“I wanted to set this catastrophic fucking scene and talk about burning everything and then get around to how that’s all a part of us,” Deedee says. “We’re just as connected to destruction as we are the creation of shit. I tried not to be too heady with it. I tried to keep it to real shit you can see and touch and experience, while also emulating—not a hope that doesn’t exist, but a hope that’s not easily perceived.”
Their lyrics are a reaction to the glut of anxieties, information and warning signs being fed to us everyday—conditions that could only result in emotional decay and subsequent explosion. So it’s only fitting that their music sounds explosive, too—so much so that it would make a Cold War-era child take cover under their desk in fear of nuclear war. MSPAINT’s rabid synth-punk sounds like the future, as weirdo synths converge with blown-out basslines and emphatic, vein-popping vocals that fall somewhere between hip-hop MC and hardcore frontperson. Their moody melodies, leftfield grooves, barreling energy and rumbling hiss place them somewhere at the intersection of dance-punk, post-punk, egg punk and industrial music, but their lack of guitars really throws a wrench in things.
Panella’s world-building, video-game-like synths also set them apart. Listening to MSPAINT is like wandering through a Ratchet & Clank game or some other digital universe that’s descending into hellish, oppressive dystopia, though you can still detect the invigorating beauty that once flourished—a reminder of what the fight to resist is all about.
“I actually wanted to make video games,” Panella says. “ I was programming shit on my computer in high school, and I eventually ended up leaving that because the reality of it was a bit grim. When you work for video game companies, the hours are ridiculous … The video game aspect of this music is super important to me, but obviously you don’t want your music to sound exactly like the fight theme from Final Fantasy VII.”
MSPAINT formed in late 2019 around the sole concept that no guitars were allowed, which is ironic, given that three-fourths of the band are seasoned guitar players. However, they eventually grew disillusioned with the instrument and wanted to be challenged. Panella, in particular, has been playing guitar for over a decade, having studied jazz at school and taught students everything from blues to Metallica.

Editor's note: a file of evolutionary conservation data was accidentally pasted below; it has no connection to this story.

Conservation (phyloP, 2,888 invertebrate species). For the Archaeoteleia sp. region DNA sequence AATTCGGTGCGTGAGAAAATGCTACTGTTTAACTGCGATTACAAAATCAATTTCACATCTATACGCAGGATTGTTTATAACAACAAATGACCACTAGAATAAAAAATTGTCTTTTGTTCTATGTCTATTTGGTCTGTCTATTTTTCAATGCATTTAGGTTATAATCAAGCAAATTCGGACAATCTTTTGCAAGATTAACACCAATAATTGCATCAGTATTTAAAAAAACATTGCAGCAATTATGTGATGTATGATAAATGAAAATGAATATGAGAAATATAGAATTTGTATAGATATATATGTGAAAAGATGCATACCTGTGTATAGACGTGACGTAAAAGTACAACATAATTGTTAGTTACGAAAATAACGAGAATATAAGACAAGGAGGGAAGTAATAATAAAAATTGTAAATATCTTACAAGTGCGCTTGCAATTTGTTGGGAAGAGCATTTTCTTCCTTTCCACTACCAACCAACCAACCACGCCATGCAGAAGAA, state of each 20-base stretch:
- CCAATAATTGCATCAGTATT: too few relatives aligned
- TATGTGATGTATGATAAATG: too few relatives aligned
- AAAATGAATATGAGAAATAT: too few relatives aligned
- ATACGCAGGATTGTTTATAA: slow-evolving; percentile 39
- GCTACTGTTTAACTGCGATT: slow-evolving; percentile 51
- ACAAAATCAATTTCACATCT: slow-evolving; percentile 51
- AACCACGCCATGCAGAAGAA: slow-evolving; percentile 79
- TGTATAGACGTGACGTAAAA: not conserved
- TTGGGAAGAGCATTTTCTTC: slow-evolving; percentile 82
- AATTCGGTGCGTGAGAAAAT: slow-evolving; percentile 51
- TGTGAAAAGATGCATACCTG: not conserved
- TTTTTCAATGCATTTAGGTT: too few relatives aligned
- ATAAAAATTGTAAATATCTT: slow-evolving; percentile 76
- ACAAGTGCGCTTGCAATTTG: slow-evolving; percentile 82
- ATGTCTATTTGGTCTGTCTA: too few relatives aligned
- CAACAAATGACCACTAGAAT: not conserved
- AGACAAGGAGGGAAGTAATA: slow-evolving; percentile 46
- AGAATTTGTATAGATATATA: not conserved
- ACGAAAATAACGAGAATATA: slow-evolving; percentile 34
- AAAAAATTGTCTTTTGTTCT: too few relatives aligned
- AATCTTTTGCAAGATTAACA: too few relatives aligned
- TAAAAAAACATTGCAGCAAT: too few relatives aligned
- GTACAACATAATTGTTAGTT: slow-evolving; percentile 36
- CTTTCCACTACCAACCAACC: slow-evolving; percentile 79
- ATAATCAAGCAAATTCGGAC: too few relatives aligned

“When you’re starting to near that point where you can play a lot of the things you can hear, you don’t ever have to work for it or discover anything new,” Panella says. “It’s not like there weren’t new things to discover, it’s just discovering new things on guitar costs a lot of money because you have to start buying amps and pedals. Also, we do these Halloween cover shows, and I’d recently done Devo, where I had to learn how to use a synthesizer and that made me really curious because it was so fun.”
Deedee has primarily made guitar music up until this point—having learned how to play practically every Nirvana song as a teen and strummed power chords in bands like Pleather and Deedee Catpiss and the Fuzz Coffins. Bassist Randy Riley has also been in groups with Deedee, who describes Riley as a real punk head with an ear for aggressive music and experience playing in alternate tunings. Drummer Quinn Mackey first met Panella at school in a jazz lab band, and they later played in other groups together, including a two-guitar project that Mackey insisted would sound way better if they ditched the guitars. The four of them had never been in a band together until MSPAINT, and something clicked when Mackey and Panella began jamming during their first rehearsal.
“That first rehearsal, I was making printer sounds on the synthesizer and Quinn was playing some weird grooves along with it—Randy hadn’t even joined the band yet—and Deedee walked in and was a little freaked out by what was going on,” Panella recalls.
In March 2020, right when the world began to spiral into COVID-related chaos, MSPAINT released their self-titled EP via Earth Girl Tapes—beloved Hattiesburg label of Judy and the Jerks bassist Hampton Martin—and much to their surprise, it quickly gained traction outside of their friend circle.
“We woke up a week into April, and Randy was like, ‘Bro, 80 people just subscribed to our Bandcamp,’” Deedee says. “Then it got to a point where it was like, ‘Damn, it’s really hard to self-mail out 400 tapes.’ Initially, it was kind of gloomy. It was like, ‘Man, maybe that was our moment when we could’ve gone on tour.’ But then it was like, ‘Let’s just put more time into the band and work on songs and shit.’ It kind of propelled us to stay motivated.”